Back in May, Spotify announced a monumental initiative designed to invest in and amplify the work of Black creators in music and beyond. Today, the streaming giant has teamed up with Black woman-operated creative agency FourTwo Creative to rollout a new campaign continuing the momentum of the new budding creator hub.
Frequency Podcast Campaign — which features a two-part video series highlighting select Black creators who have chosen podcasting as their creative avenue — was created by both parties in an effort to spotlight a space where Black voices are moving the needle and becoming a dominant force in audio.
“Podcasting is yet another medium that allows Black creatives to have a space where they can say what they feel and tap into audiences who can relate,” FourTwo Creative tells AfroTech. “It’s a medium that’s also a level playing field of creating one’s own platform—there are so many resources available that allow creatives to start with what they have and produce quality content.”
“We want this campaign to highlight how these Black creators found their voice and recognized that podcasting was the right medium of expression for them,” they add. “We hope their stories give a glimpse into the podcast world, into their respective journeys and the purpose behind their unique content. We ultimately hope that will motivate other potential Black creators to know it’s possible for them as well.”
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Following the launch of Frequency, Spotify wanted to drive home a message that showed how their new community goes beyond not only highlighting Black music artists, but Black podcasters, storytellers and creatives as well. The joint campaign focuses on the narratives of four podcast hosts across three different shows to offer a glimpse into how these creators got started in this space and why their shows exist in the first place.
Those participating in the campaign include:
Titi Shodiya and Zakiya Whatley (Co-Hosts of Dope Labs Podcast)
Brandon “Jinx” Jenkins (Host of Mogul Podcast)
Reggie Williams (Co-Host of Black Film Space… which is also co-hosted by Lande Yoosuf)
Knowing that Black creators are the cultural fabric, foundation and blueprint for nearly everything popular and relevant in the digital space, this campaign demonstrates just how invaluable we are as assets to these creative industries. Black podcasters, like those highlighted in the new campaign, all have a story worth sharing. As the new leaders of the digital landscape, their paths can inspire the next generation of vocal creatives to make history as well.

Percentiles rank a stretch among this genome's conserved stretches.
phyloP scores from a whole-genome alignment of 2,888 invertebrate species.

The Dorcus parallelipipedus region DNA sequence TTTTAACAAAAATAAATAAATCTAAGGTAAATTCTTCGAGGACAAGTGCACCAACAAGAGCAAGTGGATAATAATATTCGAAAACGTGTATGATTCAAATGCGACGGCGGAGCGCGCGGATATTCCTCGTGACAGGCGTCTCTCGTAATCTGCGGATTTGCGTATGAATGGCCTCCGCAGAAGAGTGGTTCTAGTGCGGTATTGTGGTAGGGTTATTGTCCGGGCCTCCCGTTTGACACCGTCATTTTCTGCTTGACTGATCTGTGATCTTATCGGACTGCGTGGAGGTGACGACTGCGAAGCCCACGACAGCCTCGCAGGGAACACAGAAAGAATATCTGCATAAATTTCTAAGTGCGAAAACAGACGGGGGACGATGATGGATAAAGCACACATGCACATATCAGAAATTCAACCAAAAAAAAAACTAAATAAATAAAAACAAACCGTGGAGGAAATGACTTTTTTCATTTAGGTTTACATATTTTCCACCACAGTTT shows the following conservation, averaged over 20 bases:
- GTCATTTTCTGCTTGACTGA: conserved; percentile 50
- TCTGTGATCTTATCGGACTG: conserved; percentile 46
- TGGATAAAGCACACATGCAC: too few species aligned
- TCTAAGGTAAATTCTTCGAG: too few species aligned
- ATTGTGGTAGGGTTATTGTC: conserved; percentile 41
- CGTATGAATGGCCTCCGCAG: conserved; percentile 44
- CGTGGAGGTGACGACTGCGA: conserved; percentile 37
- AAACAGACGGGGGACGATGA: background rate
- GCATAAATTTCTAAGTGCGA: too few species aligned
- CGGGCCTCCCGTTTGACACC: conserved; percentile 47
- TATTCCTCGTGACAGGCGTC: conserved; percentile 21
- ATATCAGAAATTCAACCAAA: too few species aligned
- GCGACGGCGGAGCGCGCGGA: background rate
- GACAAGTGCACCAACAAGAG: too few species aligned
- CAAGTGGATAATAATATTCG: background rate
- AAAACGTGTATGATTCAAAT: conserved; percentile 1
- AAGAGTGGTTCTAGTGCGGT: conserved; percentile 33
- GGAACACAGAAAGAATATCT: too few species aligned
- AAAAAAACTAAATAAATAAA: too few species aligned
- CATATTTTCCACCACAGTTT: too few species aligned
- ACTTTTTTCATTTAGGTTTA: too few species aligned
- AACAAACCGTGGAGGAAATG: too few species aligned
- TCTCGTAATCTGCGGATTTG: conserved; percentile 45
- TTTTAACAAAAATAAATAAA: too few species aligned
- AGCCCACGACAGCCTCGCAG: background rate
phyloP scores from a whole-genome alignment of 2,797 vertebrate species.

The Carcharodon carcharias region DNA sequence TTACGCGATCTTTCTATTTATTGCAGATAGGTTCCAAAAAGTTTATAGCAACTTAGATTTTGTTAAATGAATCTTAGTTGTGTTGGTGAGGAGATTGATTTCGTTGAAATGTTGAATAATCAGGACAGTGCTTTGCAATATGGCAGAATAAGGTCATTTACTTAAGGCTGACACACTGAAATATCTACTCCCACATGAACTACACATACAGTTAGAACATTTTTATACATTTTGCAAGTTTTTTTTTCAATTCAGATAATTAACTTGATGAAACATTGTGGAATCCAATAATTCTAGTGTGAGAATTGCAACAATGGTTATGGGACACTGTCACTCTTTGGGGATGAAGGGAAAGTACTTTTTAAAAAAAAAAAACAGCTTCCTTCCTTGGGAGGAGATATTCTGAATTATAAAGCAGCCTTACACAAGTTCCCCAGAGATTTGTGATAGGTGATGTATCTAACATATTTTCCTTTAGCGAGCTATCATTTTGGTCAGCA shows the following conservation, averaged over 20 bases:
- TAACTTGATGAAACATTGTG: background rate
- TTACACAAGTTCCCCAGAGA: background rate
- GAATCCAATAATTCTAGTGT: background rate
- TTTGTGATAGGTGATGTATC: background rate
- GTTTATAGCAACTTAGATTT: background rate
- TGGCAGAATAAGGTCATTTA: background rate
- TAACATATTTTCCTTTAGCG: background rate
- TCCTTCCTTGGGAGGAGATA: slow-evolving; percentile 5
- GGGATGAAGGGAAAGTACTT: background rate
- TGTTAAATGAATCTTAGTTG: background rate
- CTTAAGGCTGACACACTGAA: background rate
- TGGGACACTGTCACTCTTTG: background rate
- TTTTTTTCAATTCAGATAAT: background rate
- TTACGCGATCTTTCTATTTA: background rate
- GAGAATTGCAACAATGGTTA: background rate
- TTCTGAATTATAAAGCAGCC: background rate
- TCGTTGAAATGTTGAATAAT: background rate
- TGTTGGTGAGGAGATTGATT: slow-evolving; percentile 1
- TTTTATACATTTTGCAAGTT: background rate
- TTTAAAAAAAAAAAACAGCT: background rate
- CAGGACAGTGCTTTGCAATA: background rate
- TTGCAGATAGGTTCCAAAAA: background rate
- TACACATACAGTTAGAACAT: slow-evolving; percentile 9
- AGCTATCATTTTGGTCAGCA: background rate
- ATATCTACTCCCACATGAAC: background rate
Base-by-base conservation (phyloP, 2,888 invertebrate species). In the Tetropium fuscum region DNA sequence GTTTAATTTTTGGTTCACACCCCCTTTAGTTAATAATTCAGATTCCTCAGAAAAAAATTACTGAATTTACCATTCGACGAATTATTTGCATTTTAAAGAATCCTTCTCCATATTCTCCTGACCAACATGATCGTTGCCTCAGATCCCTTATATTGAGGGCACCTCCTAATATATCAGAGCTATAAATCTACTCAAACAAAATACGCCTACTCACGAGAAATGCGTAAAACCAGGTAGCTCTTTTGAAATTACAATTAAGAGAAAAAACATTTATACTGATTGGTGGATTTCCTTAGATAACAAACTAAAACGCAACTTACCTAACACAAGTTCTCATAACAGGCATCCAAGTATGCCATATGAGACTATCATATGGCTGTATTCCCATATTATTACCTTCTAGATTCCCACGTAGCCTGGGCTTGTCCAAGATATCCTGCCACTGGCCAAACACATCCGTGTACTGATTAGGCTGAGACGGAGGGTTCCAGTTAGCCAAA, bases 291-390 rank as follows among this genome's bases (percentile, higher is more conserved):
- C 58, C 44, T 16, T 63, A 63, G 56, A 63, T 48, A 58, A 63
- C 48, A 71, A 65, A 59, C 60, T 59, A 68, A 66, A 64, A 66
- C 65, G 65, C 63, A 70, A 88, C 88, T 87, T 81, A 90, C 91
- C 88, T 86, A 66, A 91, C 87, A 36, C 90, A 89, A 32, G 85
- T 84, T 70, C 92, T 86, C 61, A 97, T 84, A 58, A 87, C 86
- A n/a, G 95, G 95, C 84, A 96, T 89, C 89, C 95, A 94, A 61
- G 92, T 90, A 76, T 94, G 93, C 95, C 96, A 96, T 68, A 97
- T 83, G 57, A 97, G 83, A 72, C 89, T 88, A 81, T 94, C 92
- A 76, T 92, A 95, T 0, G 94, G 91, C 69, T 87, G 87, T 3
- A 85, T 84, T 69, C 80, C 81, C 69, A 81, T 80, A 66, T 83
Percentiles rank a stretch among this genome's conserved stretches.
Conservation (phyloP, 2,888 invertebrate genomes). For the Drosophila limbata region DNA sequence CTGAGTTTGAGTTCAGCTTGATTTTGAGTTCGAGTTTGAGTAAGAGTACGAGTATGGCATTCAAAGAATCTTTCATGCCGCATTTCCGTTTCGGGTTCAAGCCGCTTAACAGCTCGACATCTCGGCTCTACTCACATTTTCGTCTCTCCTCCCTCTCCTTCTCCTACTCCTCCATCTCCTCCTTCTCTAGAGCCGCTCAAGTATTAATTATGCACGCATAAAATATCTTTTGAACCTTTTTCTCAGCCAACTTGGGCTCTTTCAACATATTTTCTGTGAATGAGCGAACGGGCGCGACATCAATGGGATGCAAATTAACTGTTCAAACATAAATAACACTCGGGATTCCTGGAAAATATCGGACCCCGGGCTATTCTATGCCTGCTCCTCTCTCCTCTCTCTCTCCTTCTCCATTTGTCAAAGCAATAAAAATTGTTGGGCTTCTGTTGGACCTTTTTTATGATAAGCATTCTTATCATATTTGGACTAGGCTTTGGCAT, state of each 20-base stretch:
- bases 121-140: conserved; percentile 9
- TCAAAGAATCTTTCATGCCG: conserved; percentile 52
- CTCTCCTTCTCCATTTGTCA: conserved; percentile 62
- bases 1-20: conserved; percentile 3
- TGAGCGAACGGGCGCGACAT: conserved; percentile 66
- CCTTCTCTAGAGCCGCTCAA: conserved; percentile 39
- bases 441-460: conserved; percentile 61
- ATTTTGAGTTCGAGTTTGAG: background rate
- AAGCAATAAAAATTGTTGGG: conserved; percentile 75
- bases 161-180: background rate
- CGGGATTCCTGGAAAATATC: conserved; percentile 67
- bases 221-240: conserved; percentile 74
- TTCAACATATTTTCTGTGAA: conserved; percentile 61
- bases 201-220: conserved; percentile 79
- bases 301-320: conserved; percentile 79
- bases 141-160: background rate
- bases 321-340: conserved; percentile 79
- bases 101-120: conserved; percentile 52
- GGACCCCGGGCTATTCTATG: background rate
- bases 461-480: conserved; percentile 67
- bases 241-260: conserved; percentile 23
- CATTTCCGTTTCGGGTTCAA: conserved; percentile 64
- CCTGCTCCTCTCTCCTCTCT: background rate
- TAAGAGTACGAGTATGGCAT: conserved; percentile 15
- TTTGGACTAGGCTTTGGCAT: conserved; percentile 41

“Championing Black voices is paramount because as we excel in these spaces, it’s important for us to acknowledge and document how we got there,” FourTwo Creative says. “No one will go out of their way to celebrate us until we start celebrating ourselves.”
That’s been a motto for Spotify’s Frequency initiative that’s building and expanding its global reach across international markets for Black creativity. From regional cities to countries overseas, the creator hub is hard at work making sure all up-and-coming artists and creators get their moment to shine. Most recently, the initiative launched a documentary called “Spotify’s Sunday Dinner” to help celebrate local Black music artists who are influencing and innovating their city’s sounds and style.
DMV-area artists like Rico Nasty, Anwan “Big G” Glover, Pusha T, and Ari Lennox all joined Spotify’s Black Music Editor, Domo Wells, for an in-depth discussion on the impact of music in their hometown and what’s up next for the region. Some of the artists highlighted during the sit-down dinner included people like 3ohBlack, YungManny, Shaolin, Hey Miss Kam, Baby Kahlo, YTK and more. Just speaking the names of these artists up on a global platform like Spotify is what helps some of these overlooked cities and creatives get the props they deserve.
“It only takes one person to speak your name in a room, one person to highlight your idea or one person to give you an opportunity to showcase your knowledge and talents,” Sydney Lopes — Spotify’s Head of Hip Hop and R&B, Artist & Label Partnerships — tells us. “We want to be able to shine a light on all of the amazing work we see coming from the Black creator community. It definitely provides a bigger sense of purpose, increases the amount of passion we bring to the workday everyday, and allows us to celebrate our culture in a way that we don’t take for granted.”
Spotify says that it will continue to spotlight new regions and cities with large Black populations that don’t often get their flowers for cultivating and influencing our culture. And while this is a step in the right direction, there’s still a ways to go for Black creatives all over the world to get the proper platform to amplify their stories.
“While we have always supported creators in the Black community, we still have so much more work to do and Frequency is the beginning of that. So, yes, over time Frequency can be considered a catalyst for change,” Lopes says. “Younger generations are more attuned to what they expect from the brands that they love–whether it be around social identity, gender norms, and racial stereotypes.”